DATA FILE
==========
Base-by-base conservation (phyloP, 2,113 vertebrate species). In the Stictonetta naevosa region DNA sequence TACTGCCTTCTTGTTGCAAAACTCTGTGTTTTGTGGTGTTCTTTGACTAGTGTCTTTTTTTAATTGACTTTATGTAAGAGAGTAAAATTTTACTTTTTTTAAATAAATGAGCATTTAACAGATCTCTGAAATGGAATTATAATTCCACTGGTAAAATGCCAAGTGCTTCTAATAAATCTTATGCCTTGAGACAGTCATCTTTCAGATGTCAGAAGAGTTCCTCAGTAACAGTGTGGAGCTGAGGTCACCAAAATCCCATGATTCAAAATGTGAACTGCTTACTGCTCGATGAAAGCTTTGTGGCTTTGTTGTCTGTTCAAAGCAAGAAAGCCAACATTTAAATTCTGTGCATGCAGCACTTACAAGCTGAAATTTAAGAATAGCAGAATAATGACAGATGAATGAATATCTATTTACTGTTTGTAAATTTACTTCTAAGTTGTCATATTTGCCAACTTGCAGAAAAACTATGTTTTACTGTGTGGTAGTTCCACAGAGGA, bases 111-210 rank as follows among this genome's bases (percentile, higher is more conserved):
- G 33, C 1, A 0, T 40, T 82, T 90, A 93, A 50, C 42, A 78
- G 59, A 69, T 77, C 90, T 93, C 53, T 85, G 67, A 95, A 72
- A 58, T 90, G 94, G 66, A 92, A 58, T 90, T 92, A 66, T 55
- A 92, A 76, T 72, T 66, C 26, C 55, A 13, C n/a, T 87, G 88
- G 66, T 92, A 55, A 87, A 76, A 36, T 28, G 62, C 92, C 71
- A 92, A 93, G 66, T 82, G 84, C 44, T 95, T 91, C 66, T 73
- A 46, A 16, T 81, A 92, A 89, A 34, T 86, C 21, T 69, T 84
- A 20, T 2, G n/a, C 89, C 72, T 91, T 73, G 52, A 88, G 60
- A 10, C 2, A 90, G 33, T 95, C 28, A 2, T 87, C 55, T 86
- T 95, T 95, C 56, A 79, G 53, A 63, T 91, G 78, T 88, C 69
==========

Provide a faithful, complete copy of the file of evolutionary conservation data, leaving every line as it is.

Base-by-base conservation (phyloP, 2,113 vertebrate species). In the Stictonetta naevosa region DNA sequence TACTGCCTTCTTGTTGCAAAACTCTGTGTTTTGTGGTGTTCTTTGACTAGTGTCTTTTTTTAATTGACTTTATGTAAGAGAGTAAAATTTTACTTTTTTTAAATAAATGAGCATTTAACAGATCTCTGAAATGGAATTATAATTCCACTGGTAAAATGCCAAGTGCTTCTAATAAATCTTATGCCTTGAGACAGTCATCTTTCAGATGTCAGAAGAGTTCCTCAGTAACAGTGTGGAGCTGAGGTCACCAAAATCCCATGATTCAAAATGTGAACTGCTTACTGCTCGATGAAAGCTTTGTGGCTTTGTTGTCTGTTCAAAGCAAGAAAGCCAACATTTAAATTCTGTGCATGCAGCACTTACAAGCTGAAATTTAAGAATAGCAGAATAATGACAGATGAATGAATATCTATTTACTGTTTGTAAATTTACTTCTAAGTTGTCATATTTGCCAACTTGCAGAAAAACTATGTTTTACTGTGTGGTAGTTCCACAGAGGA, bases 111-210 rank as follows among this genome's bases (percentile, higher is more conserved):
- G 33, C 1, A 0, T 40, T 82, T 90, A 93, A 50, C 42, A 78
- G 59, A 69, T 77, C 90, T 93, C 53, T 85, G 67, A 95, A 72
- A 58, T 90, G 94, G 66, A 92, A 58, T 90, T 92, A 66, T 55
- A 92, A 76, T 72, T 66, C 26, C 55, A 13, C n/a, T 87, G 88
- G 66, T 92, A 55, A 87, A 76, A 36, T 28, G 62, C 92, C 71
- A 92, A 93, G 66, T 82, G 84, C 44, T 95, T 91, C 66, T 73
- A 46, A 16, T 81, A 92, A 89, A 34, T 86, C 21, T 69, T 84
- A 20, T 2, G n/a, C 89, C 72, T 91, T 73, G 52, A 88, G 60
- A 10, C 2, A 90, G 33, T 95, C 28, A 2, T 87, C 55, T 86
- T 95, T 95, C 56, A 79, G 53, A 63, T 91, G 78, T 88, C 69